The Official Journal of the International Society for Vaccines
The Official Journal of the Japanese Society for Vaccinology
Vaccine 28 (2010) 2442–2449
An alternative method for preparation of pandemic influenza
strain-specific antibody for vaccine potency determination
Falko Schmeissera, Galina M. Vodeikoa, Vladimir Y. Lugovtseva, Richard R. Stoutb, Jerry P. Weir,a
a Division of Viral Products, Center for Biologics Evaluation and Research, Food and Drug Administration, 8800 Rockville Pike,
Bethesda, MD 20892, United States
b Bioject Inc., Tualatin, OR, United States
a b s t r a c t
The traditional assay used to measure potency of inactivated influenza vaccines is a single-radial immunodiffusion (SRID)
assay that utilizes an influenza strain-specific antibody to measure the content of virus hemagglutinin (HA) in the vaccine
in comparison to a homologous HA reference antigen. Since timely preparation of potency reagents by regulatory authorities
is challenging and always a potential bottleneck in influenza vaccine production, it is extremely important that additional
approaches for reagent development be available, particularly in the event of an emerging pandemic influenza virus. An
alternative method for preparation of strain-specific antibody that can be used for SRID potency assay is described. The
approach does not require the presence or purification of influenza virus, and furthermore, is not limited by the success of
the traditional technique of bromelain digestion and purification of virus HA. Multiple mammalian expression vectors,
including plasmid and modified vaccinia virus Ankara (MVA) vectors expressing the HAs of two H5N1 influenza viruses
and the HA of the recently emerging pandemic H1N1 (2009) virus, were developed. An immunization scheme was
designed for the sequential immunization of animals by direct vector injection
ollowed by protein booster immunization using influenza HA produced in vitro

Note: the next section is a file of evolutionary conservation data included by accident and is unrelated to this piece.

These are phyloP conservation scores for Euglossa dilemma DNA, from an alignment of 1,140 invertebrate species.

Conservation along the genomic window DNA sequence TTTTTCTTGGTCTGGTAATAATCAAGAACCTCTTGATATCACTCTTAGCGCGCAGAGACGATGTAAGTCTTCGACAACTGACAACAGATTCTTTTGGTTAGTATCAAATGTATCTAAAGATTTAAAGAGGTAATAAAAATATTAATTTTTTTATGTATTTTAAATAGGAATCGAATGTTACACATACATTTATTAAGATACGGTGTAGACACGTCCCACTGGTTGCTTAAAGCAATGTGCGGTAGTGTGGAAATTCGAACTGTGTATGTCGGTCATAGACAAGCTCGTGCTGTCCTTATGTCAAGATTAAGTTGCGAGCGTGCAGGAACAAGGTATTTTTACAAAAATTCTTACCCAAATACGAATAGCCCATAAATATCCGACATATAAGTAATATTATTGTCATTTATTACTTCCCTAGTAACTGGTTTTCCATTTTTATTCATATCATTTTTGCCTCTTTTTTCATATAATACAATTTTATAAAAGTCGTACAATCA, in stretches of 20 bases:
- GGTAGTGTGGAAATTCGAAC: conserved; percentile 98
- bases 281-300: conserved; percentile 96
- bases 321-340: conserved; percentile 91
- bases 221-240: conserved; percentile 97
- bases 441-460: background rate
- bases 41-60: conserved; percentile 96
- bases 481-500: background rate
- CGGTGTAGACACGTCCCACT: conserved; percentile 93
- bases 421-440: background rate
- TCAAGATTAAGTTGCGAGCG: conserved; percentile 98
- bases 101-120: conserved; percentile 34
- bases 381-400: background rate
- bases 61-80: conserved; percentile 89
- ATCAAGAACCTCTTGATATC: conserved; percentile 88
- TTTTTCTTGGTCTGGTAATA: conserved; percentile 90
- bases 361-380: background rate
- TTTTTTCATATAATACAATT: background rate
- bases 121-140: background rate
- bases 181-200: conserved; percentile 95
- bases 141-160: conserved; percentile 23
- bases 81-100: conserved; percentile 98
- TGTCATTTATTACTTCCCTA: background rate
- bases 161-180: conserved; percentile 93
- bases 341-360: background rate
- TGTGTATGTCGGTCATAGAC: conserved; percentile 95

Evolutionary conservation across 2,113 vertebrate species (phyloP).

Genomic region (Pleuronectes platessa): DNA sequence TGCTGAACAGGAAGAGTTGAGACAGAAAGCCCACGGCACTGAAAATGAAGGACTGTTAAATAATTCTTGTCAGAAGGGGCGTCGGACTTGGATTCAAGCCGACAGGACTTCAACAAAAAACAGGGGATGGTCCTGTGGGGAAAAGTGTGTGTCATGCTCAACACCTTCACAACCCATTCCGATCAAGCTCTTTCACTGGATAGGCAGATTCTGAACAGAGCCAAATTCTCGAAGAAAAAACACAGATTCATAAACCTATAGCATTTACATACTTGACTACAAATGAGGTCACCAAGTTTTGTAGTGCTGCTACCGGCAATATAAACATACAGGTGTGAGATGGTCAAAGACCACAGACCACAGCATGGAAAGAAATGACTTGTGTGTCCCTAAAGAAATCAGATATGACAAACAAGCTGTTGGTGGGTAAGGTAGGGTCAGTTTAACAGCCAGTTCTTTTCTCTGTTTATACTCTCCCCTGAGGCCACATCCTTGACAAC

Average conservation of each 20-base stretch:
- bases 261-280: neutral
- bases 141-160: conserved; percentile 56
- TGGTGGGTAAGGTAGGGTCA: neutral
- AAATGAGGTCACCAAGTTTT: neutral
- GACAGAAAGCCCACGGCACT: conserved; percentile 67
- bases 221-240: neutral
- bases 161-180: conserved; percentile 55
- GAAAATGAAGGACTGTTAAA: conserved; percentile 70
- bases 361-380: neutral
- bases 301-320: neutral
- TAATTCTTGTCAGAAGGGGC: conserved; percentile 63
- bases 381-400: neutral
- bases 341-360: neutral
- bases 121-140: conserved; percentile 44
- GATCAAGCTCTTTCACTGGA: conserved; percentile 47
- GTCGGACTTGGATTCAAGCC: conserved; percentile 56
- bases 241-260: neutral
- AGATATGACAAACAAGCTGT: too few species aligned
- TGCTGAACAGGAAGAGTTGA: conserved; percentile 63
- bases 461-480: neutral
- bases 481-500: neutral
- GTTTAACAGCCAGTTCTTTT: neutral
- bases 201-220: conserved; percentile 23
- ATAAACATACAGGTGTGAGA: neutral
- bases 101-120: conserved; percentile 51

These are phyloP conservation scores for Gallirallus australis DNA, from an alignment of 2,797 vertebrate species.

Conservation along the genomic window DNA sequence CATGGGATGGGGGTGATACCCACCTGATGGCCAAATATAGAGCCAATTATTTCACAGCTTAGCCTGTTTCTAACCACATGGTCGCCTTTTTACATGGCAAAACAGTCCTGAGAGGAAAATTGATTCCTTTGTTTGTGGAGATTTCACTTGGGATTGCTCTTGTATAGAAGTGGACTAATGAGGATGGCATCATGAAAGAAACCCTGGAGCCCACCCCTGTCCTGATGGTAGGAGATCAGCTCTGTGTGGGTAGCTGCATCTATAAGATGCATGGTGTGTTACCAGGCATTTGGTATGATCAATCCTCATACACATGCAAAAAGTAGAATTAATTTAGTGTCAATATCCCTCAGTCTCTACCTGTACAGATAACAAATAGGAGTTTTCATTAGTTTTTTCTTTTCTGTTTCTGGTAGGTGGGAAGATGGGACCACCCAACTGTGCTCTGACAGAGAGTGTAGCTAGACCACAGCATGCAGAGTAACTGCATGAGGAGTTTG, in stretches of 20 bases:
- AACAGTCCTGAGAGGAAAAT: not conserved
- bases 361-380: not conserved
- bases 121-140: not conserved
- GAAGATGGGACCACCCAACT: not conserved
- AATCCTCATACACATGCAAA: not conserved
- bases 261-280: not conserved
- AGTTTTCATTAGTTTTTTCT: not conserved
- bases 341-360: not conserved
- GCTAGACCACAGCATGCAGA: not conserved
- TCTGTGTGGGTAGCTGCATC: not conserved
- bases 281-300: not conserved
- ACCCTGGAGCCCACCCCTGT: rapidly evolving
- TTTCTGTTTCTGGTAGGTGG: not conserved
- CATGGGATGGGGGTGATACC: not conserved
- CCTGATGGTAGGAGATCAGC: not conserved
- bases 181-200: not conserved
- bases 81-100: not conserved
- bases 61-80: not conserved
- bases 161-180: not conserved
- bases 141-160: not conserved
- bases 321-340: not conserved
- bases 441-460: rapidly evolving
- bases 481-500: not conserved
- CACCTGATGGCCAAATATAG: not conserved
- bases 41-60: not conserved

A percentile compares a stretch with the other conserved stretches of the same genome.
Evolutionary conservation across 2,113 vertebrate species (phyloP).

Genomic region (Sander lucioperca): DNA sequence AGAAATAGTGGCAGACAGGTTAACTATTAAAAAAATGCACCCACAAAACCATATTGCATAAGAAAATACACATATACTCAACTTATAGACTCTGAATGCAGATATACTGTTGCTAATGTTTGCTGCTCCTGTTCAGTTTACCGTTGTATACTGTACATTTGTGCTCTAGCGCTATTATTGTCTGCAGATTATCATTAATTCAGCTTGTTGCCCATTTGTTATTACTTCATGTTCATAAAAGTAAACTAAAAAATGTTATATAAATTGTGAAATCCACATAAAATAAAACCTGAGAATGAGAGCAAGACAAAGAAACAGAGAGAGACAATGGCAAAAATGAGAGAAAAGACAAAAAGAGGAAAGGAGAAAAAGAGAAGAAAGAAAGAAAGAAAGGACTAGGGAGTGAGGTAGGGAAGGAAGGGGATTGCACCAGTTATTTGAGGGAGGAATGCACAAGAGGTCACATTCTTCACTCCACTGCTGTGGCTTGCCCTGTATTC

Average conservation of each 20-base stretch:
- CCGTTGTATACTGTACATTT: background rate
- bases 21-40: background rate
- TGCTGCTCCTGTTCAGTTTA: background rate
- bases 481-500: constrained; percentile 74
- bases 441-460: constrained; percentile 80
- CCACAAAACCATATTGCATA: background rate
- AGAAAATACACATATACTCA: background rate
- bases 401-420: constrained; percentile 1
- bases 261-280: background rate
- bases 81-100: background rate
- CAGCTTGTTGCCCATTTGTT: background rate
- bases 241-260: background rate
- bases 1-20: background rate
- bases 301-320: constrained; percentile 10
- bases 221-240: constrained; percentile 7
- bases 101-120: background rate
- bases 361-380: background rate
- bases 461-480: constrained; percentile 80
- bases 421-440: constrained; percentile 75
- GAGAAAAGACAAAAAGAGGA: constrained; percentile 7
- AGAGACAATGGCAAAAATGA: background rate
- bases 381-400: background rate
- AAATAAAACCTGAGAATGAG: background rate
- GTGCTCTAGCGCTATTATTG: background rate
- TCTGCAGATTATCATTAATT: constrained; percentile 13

from MVA vector infection of cells in culture. Each HA antibody was highly
specific as shown by hemagglutination inhibition assay and the ability to serve
as a capture antibody in ELISA. Importantly, each H5N1 antibody and the
pandemic H1N1 (2009) antibody preparation were suitable for use in SRID
assays for determining the potency of pandemic influenza virus vaccines.
The results demonstrate a feasible approach for addressing one of the
potential bottlenecks in inactivated pandemic influenza vaccine production
and are particularly important in light of the difficulties in preparation of
potency reagent antibody for pandemic H1N1 (2009) virus vaccines.
Measurement of HA Content in Vaccines Using
Traditional and Alternative Potency Antibody
Using recombinant techniques, alternative potency antibody was
generated in absence of virus and not dependent upon HA purification
HA content µg/ml in vaccine lots determined by SRID using traditional and alternative potency antibody
CBER Plays a Major Role in Influenza Vaccine Development
Each year the Center for Biologics Research and Review (CBER) plays a pivotal role in the development of tests that determine if a new influenza vaccine is potent enough to approve
for marketing. The same test method is used to measure the potency for all influenza vaccines, but new test components are required for each new influenza vaccine. Although the
techniques for making the test components are usually reliable, each influenza virus is different and some viruses have certain characteristics that complicate the development of a vaccine
potency test. This can slow development of potency tests for vaccines and thus could delay getting the vaccines to the public. Contingency methods are needed to ensure that test
components can be developed in a timely fashion.